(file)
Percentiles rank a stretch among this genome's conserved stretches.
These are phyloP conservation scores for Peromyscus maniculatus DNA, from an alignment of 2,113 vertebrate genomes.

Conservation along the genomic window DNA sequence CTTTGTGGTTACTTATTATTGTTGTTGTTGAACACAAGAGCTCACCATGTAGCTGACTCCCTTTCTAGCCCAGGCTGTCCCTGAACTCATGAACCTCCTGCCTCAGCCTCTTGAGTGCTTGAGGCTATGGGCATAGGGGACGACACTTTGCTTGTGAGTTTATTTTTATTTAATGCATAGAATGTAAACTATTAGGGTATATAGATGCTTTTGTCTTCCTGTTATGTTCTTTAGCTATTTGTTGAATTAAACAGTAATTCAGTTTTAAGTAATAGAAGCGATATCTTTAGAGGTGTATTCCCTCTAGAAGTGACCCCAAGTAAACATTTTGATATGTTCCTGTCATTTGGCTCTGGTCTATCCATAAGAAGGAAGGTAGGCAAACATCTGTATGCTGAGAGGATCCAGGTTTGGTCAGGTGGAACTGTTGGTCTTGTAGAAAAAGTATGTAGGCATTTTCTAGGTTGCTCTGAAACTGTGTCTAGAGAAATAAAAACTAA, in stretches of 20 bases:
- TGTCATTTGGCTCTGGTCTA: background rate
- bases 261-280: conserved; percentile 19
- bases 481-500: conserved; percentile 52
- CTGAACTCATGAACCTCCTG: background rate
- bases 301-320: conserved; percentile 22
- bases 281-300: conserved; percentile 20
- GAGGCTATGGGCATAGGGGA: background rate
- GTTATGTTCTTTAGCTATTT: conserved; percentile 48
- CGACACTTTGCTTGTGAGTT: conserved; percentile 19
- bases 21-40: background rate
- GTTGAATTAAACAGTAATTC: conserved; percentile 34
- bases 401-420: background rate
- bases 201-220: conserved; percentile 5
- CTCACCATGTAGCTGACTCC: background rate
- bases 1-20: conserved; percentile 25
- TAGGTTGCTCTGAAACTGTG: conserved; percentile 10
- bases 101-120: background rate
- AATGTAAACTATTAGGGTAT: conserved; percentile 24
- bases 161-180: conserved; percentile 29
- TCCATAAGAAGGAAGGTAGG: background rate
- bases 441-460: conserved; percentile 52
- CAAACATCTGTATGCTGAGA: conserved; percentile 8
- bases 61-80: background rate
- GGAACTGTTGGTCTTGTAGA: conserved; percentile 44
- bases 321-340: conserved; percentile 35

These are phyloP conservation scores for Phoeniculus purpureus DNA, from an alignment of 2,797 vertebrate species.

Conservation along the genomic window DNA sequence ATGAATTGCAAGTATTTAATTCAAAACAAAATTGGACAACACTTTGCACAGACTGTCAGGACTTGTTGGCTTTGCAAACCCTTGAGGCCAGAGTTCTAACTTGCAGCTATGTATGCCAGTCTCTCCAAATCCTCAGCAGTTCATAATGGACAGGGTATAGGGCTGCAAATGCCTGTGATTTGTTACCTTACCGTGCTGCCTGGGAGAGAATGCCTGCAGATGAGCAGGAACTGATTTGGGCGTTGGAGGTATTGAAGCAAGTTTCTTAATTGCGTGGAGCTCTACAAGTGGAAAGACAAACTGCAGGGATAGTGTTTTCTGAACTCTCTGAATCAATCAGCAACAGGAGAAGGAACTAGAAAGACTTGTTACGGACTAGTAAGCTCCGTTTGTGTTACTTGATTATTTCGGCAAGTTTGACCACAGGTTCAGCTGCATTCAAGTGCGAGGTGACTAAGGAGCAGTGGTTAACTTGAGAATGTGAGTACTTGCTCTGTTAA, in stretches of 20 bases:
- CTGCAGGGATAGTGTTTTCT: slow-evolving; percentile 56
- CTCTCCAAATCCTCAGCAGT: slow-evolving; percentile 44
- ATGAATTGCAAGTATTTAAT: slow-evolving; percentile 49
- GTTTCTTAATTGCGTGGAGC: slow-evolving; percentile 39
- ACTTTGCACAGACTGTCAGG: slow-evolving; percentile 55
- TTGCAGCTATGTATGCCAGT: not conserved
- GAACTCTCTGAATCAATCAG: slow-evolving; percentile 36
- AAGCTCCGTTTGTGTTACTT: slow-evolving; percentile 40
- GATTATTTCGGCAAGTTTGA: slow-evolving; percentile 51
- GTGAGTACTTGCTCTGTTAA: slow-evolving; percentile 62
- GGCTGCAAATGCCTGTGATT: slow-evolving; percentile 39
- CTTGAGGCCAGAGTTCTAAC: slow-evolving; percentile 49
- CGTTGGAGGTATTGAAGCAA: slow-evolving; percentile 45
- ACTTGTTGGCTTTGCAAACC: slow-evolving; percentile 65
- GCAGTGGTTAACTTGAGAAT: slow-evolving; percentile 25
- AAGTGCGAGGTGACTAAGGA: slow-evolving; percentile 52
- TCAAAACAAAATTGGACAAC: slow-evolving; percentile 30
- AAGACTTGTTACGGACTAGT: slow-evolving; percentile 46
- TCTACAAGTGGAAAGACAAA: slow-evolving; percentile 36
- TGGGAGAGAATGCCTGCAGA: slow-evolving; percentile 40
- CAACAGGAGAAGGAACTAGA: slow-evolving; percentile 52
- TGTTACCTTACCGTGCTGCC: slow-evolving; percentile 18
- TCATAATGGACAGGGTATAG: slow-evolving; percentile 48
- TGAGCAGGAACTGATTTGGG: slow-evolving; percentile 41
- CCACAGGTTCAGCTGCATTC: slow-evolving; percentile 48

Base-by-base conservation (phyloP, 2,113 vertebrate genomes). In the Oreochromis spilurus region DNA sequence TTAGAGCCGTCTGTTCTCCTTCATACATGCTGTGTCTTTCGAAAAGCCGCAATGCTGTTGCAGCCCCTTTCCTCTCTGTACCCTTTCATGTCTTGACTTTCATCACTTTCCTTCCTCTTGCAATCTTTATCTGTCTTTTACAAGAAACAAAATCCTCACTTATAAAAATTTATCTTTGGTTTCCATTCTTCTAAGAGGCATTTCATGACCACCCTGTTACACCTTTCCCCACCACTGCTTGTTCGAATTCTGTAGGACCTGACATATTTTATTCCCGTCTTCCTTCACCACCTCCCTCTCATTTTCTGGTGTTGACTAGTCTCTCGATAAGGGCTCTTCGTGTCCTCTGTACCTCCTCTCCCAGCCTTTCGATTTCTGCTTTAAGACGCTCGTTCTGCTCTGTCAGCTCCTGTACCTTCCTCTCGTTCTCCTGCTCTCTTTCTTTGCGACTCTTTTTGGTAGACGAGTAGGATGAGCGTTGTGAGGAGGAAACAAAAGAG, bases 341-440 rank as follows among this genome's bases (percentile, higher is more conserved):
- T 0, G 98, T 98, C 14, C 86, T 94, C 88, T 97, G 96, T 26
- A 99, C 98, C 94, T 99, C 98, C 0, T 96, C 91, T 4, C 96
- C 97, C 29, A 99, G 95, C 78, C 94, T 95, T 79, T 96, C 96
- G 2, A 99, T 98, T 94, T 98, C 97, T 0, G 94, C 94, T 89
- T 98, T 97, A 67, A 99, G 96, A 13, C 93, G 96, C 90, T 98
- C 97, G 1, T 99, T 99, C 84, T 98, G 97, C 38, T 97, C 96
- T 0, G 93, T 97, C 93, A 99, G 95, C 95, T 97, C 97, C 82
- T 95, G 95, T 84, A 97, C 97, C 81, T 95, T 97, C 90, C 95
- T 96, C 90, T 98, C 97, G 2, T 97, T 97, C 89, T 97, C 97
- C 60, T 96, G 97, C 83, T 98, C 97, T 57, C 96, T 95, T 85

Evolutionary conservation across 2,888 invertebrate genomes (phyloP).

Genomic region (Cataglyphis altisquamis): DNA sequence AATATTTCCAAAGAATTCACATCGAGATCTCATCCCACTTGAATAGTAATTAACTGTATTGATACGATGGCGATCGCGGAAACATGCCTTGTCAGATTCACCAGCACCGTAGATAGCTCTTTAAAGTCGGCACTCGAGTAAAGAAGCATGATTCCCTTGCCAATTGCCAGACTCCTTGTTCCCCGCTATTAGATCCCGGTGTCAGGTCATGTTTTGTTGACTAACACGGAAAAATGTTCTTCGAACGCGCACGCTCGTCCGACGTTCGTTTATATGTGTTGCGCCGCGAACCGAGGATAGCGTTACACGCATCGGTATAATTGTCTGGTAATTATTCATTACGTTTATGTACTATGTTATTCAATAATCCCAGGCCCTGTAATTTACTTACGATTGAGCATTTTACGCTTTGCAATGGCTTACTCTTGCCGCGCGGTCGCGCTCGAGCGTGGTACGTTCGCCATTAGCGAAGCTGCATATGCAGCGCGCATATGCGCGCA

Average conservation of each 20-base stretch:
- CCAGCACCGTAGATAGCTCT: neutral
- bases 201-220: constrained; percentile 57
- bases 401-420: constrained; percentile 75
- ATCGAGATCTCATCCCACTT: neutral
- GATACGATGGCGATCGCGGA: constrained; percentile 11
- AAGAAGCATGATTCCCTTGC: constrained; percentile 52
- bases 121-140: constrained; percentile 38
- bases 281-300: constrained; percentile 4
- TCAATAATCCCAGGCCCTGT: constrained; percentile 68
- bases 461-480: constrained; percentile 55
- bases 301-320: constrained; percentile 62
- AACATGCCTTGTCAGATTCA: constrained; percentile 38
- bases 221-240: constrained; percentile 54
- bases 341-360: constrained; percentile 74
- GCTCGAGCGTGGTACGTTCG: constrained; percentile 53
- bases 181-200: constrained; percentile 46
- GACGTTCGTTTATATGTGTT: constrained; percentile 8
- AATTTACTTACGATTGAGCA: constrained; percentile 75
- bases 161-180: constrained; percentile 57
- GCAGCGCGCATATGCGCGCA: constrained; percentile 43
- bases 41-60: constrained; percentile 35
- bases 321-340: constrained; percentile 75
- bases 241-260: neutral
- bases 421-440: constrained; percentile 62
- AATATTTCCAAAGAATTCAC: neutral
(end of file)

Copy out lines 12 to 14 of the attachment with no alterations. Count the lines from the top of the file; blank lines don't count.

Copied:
- CGACACTTTGCTTGTGAGTT: conserved; percentile 19
- bases 21-40: background rate
- GTTGAATTAAACAGTAATTC: conserved; percentile 34